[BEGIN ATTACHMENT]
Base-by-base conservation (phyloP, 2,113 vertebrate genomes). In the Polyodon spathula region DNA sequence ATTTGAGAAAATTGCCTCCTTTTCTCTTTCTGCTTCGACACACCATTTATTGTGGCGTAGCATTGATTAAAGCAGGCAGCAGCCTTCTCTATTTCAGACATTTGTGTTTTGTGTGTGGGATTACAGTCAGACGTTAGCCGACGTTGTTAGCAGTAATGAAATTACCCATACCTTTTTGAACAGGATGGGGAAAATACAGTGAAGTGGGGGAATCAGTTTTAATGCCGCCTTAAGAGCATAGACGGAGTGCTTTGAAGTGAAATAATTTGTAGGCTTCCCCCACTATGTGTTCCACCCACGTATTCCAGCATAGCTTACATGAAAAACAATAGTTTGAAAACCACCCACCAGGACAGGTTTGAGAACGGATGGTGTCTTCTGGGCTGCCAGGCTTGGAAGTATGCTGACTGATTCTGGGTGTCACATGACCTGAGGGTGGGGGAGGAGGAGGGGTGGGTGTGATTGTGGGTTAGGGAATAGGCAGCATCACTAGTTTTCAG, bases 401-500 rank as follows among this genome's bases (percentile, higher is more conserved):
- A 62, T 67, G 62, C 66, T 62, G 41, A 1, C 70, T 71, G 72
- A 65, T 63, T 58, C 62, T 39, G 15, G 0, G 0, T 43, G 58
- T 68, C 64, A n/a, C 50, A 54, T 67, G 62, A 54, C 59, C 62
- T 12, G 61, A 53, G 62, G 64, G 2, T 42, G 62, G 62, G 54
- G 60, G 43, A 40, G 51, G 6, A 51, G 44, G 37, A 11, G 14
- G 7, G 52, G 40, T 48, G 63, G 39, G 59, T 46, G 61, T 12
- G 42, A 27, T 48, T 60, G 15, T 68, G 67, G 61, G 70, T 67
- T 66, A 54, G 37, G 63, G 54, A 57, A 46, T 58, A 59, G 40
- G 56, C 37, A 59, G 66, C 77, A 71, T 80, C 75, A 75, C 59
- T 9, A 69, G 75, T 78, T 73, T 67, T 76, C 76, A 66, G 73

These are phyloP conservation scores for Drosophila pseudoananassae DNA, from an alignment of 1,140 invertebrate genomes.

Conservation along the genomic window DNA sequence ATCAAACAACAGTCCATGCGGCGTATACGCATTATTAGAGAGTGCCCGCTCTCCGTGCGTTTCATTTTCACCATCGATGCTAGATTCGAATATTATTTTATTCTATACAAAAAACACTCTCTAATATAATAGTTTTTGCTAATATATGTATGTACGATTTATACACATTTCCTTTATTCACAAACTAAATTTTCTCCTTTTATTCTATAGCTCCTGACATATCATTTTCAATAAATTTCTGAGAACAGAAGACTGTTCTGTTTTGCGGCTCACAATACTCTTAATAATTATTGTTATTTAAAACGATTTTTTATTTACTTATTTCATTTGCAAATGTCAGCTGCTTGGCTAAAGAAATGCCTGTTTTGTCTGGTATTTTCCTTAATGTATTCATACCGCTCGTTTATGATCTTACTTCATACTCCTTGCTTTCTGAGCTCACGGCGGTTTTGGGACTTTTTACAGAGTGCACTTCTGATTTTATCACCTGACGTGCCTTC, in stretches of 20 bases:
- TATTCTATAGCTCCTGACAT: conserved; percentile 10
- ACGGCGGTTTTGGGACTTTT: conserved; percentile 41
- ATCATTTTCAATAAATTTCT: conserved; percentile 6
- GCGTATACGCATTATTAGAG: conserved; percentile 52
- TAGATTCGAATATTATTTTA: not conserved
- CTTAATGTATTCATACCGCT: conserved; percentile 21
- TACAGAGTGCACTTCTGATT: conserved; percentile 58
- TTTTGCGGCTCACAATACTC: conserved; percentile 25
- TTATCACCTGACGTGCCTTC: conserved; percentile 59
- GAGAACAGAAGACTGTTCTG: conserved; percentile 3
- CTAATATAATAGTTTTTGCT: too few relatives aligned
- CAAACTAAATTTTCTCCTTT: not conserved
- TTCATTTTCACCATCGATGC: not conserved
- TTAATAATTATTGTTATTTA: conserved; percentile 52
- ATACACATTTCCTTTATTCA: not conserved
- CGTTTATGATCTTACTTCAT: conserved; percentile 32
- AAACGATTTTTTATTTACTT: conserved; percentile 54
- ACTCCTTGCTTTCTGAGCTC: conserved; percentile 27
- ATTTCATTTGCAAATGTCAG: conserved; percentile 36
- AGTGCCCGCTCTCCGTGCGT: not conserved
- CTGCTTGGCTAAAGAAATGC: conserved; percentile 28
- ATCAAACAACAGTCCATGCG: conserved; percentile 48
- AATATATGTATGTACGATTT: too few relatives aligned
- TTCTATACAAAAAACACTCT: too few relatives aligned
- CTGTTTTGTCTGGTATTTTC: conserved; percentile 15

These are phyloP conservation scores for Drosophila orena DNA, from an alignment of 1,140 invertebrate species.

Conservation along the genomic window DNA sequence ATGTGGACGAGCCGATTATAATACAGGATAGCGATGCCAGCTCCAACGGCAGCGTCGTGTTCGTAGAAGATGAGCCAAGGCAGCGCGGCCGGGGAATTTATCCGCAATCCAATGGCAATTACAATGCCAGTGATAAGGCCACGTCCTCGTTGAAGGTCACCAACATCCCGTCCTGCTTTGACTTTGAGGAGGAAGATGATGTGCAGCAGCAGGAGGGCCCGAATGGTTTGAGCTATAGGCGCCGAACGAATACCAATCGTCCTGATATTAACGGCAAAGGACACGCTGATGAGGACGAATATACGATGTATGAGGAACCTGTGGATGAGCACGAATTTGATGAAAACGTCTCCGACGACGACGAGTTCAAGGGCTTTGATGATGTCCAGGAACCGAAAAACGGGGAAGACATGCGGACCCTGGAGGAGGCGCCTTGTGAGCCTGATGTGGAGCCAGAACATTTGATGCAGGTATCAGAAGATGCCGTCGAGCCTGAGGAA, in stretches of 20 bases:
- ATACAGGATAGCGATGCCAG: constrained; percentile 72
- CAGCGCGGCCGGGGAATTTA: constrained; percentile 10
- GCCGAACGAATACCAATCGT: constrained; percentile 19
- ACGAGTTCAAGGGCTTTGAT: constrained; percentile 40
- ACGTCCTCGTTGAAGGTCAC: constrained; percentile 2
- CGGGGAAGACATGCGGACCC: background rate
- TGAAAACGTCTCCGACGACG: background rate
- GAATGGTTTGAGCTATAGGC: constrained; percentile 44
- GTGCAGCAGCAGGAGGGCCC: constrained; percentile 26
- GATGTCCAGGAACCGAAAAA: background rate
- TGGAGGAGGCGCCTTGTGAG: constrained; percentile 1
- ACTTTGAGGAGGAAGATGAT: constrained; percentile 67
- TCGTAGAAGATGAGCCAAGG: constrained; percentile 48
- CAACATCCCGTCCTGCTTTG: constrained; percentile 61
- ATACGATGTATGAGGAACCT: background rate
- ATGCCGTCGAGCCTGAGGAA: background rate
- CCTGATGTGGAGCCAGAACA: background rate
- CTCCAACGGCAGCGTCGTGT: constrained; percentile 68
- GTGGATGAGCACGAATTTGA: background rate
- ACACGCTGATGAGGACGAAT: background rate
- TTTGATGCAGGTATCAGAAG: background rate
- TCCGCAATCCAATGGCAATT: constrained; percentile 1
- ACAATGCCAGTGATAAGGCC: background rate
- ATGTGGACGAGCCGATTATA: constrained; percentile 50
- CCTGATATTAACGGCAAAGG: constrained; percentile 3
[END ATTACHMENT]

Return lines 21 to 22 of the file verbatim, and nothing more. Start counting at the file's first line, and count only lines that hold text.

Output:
- TTTTGCGGCTCACAATACTC: conserved; percentile 25
- TTATCACCTGACGTGCCTTC: conserved; percentile 59